“You realize that I’m now expecting you to say something like ‘Mary-Ann, I’ve invited the pope over for coffee and donuts’ in the near or distant future? Because right now I wouldn’t be surprised if you did that.”
“Maybe, maybe.” Salah chuckled. “Sayyid, please, have a seat, have some food.”
“I plan on it. We have a great deal to catch up on.”
“They are a wonderful couple.” Adnan said to Rabbi Arnheim some time later as they stood by the punch bowl. Mary-Ann and Salah were dancing in the center of the hall.
“That they are. They’ll be happy together, I’m sure of that. Are you leaving now?”
“Yes, I’m afraid. Henry has been off causing difficulty, as usual.”
“His wolves attacked an artists’ commune on the west coast yesterday. The reports say over one hundred dead. I’m going to speak with him personally about it, and then return to Istanbul for the conference.”
“Hmm. Think it has to do with the inkblood those two found in BackdoorSoHo?” Aaron nodded towards Mary-Ann and Salah.
“Henry believes it, but I say it is better to wait and see. The blacker artists worship all manner of foul things, to the point where one and the other seem very much alike.” Adnan sighed. “But these are my troubles for tonight. Don’t let yourself be troubled when there is so much good here.”
He walked away, hobbling on his cane and vanishing in silence.
The evening went on. Good friends, good food, and good drink were had in full.
Mary-Ann stood up, motioned for Brother Ivan to pause the music and cleared her throat obnoxiously loudly.
“Excuse me! I have an announcement. I’m going to sing a song, and I’d like to dedicate this song to Salah, because he’s made a great sacrifice: he put the Queen in second place.” She swung her arms out dramatically and took a deep breath. “Christians have their hymns and pages."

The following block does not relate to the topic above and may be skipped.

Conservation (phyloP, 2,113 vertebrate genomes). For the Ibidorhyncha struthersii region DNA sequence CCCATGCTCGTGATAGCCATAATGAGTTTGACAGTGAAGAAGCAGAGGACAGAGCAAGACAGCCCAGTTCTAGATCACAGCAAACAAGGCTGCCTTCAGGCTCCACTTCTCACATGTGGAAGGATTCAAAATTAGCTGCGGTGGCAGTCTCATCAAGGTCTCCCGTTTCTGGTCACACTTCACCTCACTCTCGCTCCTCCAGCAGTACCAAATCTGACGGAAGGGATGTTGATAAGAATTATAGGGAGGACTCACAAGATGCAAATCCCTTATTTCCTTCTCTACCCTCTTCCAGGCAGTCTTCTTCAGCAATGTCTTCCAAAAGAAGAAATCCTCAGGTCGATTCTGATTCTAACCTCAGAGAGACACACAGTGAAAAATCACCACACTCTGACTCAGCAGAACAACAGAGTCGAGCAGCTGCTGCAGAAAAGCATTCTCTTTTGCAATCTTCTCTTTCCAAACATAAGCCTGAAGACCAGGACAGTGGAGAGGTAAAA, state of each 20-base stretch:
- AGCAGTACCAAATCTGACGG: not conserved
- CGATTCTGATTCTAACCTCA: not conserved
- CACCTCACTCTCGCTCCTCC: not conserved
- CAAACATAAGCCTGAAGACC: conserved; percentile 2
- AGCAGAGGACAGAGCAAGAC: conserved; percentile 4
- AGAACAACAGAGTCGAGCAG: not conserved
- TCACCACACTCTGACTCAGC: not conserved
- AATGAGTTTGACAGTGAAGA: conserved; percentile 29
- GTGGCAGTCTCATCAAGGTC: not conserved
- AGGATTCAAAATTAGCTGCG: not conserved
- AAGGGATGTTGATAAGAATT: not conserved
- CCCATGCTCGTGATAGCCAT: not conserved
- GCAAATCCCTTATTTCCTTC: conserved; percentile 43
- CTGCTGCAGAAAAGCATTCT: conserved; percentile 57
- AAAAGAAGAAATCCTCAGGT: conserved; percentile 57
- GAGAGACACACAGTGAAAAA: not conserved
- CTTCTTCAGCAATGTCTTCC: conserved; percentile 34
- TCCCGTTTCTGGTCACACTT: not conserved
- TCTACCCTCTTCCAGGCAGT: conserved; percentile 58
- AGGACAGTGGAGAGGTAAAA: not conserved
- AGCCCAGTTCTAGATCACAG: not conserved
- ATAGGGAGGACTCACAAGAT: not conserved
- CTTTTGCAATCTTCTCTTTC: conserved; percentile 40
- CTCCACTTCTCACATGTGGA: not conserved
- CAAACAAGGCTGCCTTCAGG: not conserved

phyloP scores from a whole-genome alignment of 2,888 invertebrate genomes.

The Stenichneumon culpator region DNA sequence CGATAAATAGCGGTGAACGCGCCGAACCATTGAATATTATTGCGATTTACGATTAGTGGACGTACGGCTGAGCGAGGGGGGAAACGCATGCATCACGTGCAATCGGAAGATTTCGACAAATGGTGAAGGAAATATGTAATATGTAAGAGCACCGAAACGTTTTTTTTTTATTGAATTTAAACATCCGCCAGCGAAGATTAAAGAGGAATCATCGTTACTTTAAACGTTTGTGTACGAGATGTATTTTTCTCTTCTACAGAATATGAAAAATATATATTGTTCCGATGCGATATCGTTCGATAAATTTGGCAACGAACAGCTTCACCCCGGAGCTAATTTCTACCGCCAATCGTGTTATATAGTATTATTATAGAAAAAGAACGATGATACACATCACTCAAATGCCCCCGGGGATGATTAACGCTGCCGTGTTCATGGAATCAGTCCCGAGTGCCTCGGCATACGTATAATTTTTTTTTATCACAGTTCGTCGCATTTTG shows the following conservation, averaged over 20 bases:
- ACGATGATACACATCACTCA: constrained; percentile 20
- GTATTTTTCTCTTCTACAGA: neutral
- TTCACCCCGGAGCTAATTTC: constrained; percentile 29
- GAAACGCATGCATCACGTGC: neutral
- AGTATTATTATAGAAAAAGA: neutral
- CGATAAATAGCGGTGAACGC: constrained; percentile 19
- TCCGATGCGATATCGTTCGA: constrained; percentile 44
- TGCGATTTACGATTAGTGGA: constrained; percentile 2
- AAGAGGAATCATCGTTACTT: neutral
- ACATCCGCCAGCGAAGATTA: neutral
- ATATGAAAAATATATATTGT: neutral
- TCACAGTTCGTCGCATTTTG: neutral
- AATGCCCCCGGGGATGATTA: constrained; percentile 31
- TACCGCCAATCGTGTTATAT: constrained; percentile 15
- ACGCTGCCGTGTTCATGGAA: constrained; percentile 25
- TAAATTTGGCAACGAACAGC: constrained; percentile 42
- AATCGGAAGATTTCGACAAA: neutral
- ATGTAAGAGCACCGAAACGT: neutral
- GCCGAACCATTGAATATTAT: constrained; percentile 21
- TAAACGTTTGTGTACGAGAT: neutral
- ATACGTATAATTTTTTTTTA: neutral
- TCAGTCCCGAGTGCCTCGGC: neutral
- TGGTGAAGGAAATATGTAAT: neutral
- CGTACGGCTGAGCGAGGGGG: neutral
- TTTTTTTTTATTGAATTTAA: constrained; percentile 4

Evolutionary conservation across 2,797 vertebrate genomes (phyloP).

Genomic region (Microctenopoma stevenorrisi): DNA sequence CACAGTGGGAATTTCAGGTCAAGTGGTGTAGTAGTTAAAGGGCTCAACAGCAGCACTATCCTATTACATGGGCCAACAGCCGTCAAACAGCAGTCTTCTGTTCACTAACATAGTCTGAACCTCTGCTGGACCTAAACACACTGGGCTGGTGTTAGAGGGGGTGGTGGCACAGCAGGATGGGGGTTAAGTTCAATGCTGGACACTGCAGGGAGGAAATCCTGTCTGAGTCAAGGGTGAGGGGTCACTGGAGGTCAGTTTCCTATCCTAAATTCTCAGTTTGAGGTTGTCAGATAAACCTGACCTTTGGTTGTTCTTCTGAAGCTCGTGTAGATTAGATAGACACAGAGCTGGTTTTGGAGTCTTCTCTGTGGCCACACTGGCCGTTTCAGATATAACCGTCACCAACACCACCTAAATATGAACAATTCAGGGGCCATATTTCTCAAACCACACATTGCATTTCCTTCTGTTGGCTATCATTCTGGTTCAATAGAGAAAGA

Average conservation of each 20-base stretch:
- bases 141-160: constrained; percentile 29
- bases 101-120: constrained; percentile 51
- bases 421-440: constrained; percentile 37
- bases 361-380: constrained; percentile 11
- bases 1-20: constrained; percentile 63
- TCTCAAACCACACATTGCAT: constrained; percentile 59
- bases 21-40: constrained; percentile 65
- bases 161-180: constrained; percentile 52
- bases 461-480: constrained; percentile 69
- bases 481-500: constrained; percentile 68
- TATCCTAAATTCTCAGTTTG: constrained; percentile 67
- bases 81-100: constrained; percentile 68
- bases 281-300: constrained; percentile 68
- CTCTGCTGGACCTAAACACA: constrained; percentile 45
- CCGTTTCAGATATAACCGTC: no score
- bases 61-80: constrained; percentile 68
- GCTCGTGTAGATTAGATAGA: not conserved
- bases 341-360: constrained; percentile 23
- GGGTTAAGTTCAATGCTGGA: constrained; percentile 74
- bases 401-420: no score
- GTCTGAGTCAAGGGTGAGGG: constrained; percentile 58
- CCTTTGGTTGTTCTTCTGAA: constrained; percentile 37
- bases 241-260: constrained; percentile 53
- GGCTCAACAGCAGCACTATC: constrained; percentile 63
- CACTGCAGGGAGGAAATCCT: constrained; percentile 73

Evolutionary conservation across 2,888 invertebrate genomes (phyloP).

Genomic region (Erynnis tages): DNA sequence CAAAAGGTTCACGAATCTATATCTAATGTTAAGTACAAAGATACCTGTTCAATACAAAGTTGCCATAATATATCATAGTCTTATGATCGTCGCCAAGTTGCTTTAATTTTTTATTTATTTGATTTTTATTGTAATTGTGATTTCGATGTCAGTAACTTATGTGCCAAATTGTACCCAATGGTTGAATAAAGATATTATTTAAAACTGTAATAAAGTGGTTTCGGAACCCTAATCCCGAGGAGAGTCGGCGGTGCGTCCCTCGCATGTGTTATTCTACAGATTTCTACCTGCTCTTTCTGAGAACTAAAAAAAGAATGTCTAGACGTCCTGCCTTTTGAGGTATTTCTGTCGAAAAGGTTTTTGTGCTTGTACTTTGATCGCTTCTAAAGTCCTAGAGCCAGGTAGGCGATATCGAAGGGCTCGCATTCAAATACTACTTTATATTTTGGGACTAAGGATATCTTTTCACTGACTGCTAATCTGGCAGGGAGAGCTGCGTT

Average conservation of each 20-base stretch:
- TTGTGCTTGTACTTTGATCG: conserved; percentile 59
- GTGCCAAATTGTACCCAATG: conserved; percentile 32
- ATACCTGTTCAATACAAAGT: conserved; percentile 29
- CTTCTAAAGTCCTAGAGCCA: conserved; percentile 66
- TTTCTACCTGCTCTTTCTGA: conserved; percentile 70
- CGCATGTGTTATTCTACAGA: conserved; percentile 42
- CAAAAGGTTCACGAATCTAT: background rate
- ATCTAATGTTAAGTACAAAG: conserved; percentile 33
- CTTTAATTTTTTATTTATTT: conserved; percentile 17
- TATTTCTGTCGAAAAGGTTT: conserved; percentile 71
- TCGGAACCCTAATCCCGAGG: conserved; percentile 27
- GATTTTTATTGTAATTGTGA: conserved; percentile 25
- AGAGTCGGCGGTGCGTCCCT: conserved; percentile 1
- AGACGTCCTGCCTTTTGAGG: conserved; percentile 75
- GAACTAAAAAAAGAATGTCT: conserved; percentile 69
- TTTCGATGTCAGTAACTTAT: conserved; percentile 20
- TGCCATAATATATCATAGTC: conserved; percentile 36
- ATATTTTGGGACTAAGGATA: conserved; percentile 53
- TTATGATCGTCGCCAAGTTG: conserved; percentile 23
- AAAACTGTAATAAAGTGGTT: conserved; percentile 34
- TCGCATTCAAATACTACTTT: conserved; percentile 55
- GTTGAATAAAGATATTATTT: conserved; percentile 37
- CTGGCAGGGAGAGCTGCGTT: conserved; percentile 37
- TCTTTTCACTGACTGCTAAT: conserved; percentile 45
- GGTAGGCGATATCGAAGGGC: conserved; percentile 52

Salah pinched the bridge of his nose, an embarrassed smile spreading across his face. He knew where this was going, and it was going there.
Hymns and pages. Di and Toton and Sazed and RC4 and a few other friends echoed back.
"Hava Nagilas for the Jews."
For the Jews. More echoing now, and louder.
"Baptists have the rock of ages"
Rock of ages
"Atheists just sing the blues…"
This had to have been planned beforehand.
"Catholics dress up for Mass, and listen to Gregorian chants…"
Had to have been planned ahead of time.
"Atheists, just take a pass. Watch football in their underpants…"
Watch football in their underpaaaaaaaants…
There was one mass inhalation for the last, ceiling-shaking lines.
Mary-Ann swept an arm towards Salah, a massive smile on her face.
Oh, what the hell. It was his wedding day.
“Don't have no SOOOOOOOOOOONGS!” he shouted.
The apartment door swung shut softly behind them.
“Ugh…I think I gained five pounds from all that food.”
“It can’t have helped that you drank as much as you did.”
Living room to bedroom.
“Salah, I’ve got a cast-iron liver. And you don’t drink, so I drank for ya.”
Mary-Ann flomped down on the bed.
“It’s almost like we’re reasonable adults or something. I love it.”
Salah lay down next to her, resting on his elbow.
“My mistresses’s eyes are nothing like the sun, and yet, by heaven, I think my love as rare, as any she belied with false compare.”
Mary-Ann gave him a coy smile.
“You are so classy it’s unreal.”
“I could be classier. Madame, ye ben of al beaute shrine, as fer as cercled is the mapamounde, for as the cristal glorious ye shyne…”
She laughed, punching him in the shoulder.
Life was good.